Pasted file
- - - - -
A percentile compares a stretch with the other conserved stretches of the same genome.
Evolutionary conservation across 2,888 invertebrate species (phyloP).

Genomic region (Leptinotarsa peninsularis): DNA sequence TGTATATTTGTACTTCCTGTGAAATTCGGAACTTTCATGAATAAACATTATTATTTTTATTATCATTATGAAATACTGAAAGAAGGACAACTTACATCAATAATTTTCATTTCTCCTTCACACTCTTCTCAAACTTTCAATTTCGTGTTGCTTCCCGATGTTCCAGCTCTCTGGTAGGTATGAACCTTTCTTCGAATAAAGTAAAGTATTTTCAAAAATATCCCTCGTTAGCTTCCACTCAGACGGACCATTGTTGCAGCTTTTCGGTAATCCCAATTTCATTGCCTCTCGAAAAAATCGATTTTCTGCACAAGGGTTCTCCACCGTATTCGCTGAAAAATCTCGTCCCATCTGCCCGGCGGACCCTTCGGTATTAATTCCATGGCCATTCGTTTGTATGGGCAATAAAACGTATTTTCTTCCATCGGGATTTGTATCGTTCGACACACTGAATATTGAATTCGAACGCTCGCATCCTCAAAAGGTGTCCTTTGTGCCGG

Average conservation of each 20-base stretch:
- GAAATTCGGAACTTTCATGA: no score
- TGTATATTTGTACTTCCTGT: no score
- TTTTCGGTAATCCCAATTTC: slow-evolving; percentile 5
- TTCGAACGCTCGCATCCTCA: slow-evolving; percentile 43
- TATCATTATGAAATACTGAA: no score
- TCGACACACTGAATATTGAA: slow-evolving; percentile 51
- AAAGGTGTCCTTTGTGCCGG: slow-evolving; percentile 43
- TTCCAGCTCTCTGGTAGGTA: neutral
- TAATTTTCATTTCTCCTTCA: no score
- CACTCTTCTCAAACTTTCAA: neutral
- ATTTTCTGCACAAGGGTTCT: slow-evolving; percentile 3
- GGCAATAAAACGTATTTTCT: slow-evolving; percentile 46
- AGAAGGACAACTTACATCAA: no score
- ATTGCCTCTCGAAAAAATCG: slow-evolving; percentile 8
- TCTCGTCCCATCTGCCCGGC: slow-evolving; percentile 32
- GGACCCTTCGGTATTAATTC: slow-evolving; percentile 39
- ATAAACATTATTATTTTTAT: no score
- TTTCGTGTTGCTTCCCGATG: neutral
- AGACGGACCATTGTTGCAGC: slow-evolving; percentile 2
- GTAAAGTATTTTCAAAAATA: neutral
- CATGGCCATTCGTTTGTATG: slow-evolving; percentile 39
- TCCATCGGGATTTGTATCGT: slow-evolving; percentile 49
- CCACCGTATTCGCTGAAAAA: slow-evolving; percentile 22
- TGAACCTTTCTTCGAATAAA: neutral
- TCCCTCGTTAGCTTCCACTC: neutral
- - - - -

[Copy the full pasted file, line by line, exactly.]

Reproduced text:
A percentile compares a stretch with the other conserved stretches of the same genome.
Evolutionary conservation across 2,888 invertebrate species (phyloP).

Genomic region (Leptinotarsa peninsularis): DNA sequence TGTATATTTGTACTTCCTGTGAAATTCGGAACTTTCATGAATAAACATTATTATTTTTATTATCATTATGAAATACTGAAAGAAGGACAACTTACATCAATAATTTTCATTTCTCCTTCACACTCTTCTCAAACTTTCAATTTCGTGTTGCTTCCCGATGTTCCAGCTCTCTGGTAGGTATGAACCTTTCTTCGAATAAAGTAAAGTATTTTCAAAAATATCCCTCGTTAGCTTCCACTCAGACGGACCATTGTTGCAGCTTTTCGGTAATCCCAATTTCATTGCCTCTCGAAAAAATCGATTTTCTGCACAAGGGTTCTCCACCGTATTCGCTGAAAAATCTCGTCCCATCTGCCCGGCGGACCCTTCGGTATTAATTCCATGGCCATTCGTTTGTATGGGCAATAAAACGTATTTTCTTCCATCGGGATTTGTATCGTTCGACACACTGAATATTGAATTCGAACGCTCGCATCCTCAAAAGGTGTCCTTTGTGCCGG

Average conservation of each 20-base stretch:
- GAAATTCGGAACTTTCATGA: no score
- TGTATATTTGTACTTCCTGT: no score
- TTTTCGGTAATCCCAATTTC: slow-evolving; percentile 5
- TTCGAACGCTCGCATCCTCA: slow-evolving; percentile 43
- TATCATTATGAAATACTGAA: no score
- TCGACACACTGAATATTGAA: slow-evolving; percentile 51
- AAAGGTGTCCTTTGTGCCGG: slow-evolving; percentile 43
- TTCCAGCTCTCTGGTAGGTA: neutral
- TAATTTTCATTTCTCCTTCA: no score
- CACTCTTCTCAAACTTTCAA: neutral
- ATTTTCTGCACAAGGGTTCT: slow-evolving; percentile 3
- GGCAATAAAACGTATTTTCT: slow-evolving; percentile 46
- AGAAGGACAACTTACATCAA: no score
- ATTGCCTCTCGAAAAAATCG: slow-evolving; percentile 8
- TCTCGTCCCATCTGCCCGGC: slow-evolving; percentile 32
- GGACCCTTCGGTATTAATTC: slow-evolving; percentile 39
- ATAAACATTATTATTTTTAT: no score
- TTTCGTGTTGCTTCCCGATG: neutral
- AGACGGACCATTGTTGCAGC: slow-evolving; percentile 2
- GTAAAGTATTTTCAAAAATA: neutral
- CATGGCCATTCGTTTGTATG: slow-evolving; percentile 39
- TCCATCGGGATTTGTATCGT: slow-evolving; percentile 49
- CCACCGTATTCGCTGAAAAA: slow-evolving; percentile 22
- TGAACCTTTCTTCGAATAAA: neutral
- TCCCTCGTTAGCTTCCACTC: neutral